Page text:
So, you’ve got the surf bug. Your first ride is a cherished but distant memory, you’re well acquainted with whitewater (and how to get through it), you’re geared up and constantly craving more. It’s time to take your paddlesurfing to the next level, but to get there you need to grow your comfort zone. Elevate your game on the ocean with these turnkey tips.
Forecast. There’s a reason every good surfer you know can recite the seven-day surf outlook. The surf report is your guidebook to getting better waves, and in turn, getting better at riding them. The science of waves is complicated, but sites like Surfline and Magicseaweed are great places to start. They offer free, easy-to-understand daily reports and forecasts, as well as live webcams for most popular breaks. Checking these regularly will improve your chances of scoring while increasing your understanding of the ocean, a process as fun as it is endless.
Use that paddle. One major advantage to SUP surfing over traditional surfing is the ability to employ your paddle. Not just with catching the wave, but also while riding it. Watch a few videos on SUPthemag.com and you’ll see the best paddle surfers planting or transferring sides with their paddles on every maneuver. These techniques, when done correctly, will put your body in position to do things on a wave that you never thought you’d be doing yourself.
Fall, fall, fall. “If you’re not falling, you’re not trying hard enough.” Words every SUP surfer should live by. Getting more comfortable underwater inherently makes us more comfortable on top of it and learning to relax while out in the ocean is an important facet of your SUP surfing career. Keep safety and proximity to other surfers in mind, but don’t be afraid to wipe out, especially while trying something new. There’s no better way to learn than trial and error.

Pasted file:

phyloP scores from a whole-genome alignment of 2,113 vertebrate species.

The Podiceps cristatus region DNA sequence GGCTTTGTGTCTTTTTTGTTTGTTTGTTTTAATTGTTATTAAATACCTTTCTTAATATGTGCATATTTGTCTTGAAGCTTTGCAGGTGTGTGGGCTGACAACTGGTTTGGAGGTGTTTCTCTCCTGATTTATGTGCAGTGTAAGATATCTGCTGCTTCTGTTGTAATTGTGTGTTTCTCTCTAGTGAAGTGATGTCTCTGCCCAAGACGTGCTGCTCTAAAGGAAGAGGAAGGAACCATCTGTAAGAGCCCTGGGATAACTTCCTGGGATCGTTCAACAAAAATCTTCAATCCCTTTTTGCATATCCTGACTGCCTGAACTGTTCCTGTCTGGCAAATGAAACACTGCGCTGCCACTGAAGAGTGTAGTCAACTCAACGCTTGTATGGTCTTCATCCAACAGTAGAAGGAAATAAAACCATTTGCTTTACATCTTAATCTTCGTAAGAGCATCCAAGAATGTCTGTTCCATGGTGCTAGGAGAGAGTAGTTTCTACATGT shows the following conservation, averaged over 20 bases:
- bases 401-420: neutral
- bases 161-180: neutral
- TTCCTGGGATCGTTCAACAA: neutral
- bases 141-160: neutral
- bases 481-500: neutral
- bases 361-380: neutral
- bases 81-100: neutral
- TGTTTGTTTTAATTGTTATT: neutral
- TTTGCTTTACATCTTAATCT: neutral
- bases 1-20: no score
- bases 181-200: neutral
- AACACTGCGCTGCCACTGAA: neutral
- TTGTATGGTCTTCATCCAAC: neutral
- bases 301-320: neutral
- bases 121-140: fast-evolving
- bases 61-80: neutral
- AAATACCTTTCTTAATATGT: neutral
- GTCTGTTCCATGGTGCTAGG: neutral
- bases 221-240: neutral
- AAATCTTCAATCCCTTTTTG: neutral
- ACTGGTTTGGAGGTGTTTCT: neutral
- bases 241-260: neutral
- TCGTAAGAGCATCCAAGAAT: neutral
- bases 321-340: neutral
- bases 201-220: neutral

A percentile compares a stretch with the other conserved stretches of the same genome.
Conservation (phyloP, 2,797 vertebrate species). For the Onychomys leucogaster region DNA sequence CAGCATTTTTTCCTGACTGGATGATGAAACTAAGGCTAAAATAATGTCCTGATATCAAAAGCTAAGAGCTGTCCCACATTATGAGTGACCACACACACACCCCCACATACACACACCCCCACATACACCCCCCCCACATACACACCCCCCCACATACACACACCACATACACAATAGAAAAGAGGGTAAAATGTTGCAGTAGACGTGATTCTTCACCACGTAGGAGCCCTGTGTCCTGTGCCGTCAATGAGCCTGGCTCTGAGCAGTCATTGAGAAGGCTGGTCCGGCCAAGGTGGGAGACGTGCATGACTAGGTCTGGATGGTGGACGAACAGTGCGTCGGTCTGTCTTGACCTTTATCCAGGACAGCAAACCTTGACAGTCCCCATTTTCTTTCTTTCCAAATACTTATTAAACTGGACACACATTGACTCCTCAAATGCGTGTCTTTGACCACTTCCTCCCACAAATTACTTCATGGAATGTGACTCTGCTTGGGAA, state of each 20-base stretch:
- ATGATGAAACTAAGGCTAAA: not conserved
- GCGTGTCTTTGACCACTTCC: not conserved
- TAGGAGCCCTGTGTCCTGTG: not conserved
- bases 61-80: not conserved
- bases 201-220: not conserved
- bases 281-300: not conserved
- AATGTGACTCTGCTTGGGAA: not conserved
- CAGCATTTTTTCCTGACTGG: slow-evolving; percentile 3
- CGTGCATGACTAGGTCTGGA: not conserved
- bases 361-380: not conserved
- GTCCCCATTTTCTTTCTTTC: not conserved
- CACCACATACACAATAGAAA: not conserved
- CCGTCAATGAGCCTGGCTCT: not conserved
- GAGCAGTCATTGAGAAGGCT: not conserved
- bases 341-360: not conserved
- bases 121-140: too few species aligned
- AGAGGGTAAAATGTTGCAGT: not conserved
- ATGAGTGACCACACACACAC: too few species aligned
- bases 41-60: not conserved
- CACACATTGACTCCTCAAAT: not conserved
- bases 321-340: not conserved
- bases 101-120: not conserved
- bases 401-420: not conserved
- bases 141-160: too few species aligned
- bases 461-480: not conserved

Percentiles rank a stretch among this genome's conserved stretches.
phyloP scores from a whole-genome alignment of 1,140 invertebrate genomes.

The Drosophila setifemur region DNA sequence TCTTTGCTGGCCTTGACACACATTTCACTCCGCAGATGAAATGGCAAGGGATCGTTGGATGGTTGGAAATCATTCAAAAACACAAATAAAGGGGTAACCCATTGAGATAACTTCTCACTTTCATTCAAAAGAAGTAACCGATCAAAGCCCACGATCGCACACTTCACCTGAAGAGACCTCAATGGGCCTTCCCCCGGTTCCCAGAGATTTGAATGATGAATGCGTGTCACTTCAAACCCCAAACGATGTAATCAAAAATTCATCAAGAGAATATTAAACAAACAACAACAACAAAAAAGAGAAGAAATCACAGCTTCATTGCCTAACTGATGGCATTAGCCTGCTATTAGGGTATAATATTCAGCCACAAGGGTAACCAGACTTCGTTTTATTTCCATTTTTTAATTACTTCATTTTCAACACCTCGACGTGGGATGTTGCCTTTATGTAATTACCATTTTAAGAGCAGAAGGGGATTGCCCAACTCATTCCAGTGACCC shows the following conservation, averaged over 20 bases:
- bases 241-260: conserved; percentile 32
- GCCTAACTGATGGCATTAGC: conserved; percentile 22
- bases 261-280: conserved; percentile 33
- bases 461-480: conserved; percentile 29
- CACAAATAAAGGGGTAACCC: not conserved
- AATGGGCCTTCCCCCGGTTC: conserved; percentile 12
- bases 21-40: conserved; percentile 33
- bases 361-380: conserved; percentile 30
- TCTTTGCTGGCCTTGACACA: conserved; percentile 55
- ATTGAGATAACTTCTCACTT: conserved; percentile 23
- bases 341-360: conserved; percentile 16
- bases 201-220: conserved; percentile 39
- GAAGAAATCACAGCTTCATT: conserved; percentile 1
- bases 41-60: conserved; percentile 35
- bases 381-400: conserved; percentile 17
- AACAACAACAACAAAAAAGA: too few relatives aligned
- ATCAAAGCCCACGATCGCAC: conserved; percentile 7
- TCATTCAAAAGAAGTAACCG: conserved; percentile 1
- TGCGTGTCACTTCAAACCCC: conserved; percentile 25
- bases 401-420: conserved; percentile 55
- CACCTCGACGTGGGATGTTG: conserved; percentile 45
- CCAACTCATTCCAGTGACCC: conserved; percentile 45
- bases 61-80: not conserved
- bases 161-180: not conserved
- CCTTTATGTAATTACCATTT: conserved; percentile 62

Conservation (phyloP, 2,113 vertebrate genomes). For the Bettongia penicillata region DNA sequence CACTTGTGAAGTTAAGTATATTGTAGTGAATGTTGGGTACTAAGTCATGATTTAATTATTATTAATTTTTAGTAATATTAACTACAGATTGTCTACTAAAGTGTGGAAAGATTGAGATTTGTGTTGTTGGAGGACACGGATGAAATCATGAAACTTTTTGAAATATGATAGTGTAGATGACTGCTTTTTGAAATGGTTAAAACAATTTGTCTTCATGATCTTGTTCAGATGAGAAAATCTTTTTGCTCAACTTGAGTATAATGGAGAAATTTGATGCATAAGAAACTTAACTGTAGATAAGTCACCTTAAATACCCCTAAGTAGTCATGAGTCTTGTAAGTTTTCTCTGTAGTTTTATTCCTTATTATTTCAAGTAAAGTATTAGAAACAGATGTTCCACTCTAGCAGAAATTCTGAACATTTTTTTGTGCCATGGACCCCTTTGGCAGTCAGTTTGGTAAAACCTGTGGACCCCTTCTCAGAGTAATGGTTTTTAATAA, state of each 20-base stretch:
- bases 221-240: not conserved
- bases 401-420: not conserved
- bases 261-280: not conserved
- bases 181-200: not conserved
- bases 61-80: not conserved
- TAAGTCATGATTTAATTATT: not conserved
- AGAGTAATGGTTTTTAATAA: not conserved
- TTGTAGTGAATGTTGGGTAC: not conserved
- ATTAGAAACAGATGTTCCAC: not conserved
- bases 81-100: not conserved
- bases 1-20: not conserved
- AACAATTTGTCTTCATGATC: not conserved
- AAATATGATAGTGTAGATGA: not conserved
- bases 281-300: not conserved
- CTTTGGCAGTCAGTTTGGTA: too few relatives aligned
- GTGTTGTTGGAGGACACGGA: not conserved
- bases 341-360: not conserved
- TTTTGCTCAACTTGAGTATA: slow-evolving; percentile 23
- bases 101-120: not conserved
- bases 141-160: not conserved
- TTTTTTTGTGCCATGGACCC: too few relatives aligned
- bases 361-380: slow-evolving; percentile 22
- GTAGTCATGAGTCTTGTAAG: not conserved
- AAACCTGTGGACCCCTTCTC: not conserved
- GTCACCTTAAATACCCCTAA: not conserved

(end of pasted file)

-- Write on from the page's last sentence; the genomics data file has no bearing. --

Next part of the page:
Try different boards. You found a shape you love and went out and bought it. You’re steadily improving, falling less and feeling the rhythm of your new sled. Then you swap with your buddy and you’re back at ground zero in Kook City. To really improve your SUP surfing, you have to get comfortable changing it up. Volume, length, rocker, concave and fin setup are all variables to toy with, and different shapes work better in different conditions. Plus, you’ll find that your favorite ride is that much sweeter when you come back to it.
Surf different spots. Kind of like surfing the same board every session, always surfing the same break is limiting. Figure out which spots around town are SUP-friendly and rotate through them. Generally speaking, beachbreaks work great with windswell while reefs and points are best for longer-period groundwells; getting comfortable at all three will diversify your skillset substantially. Use the forecast to guide you and over time you’ll learn the best conditions for each break. Just remember to be extra friendly and courteous at new spots; having allies in different lineups around town always helps with wave count.
Get more simple SUP tips in the Paddle Smart feature from the 2017 Skills Issue of SUP magazine.
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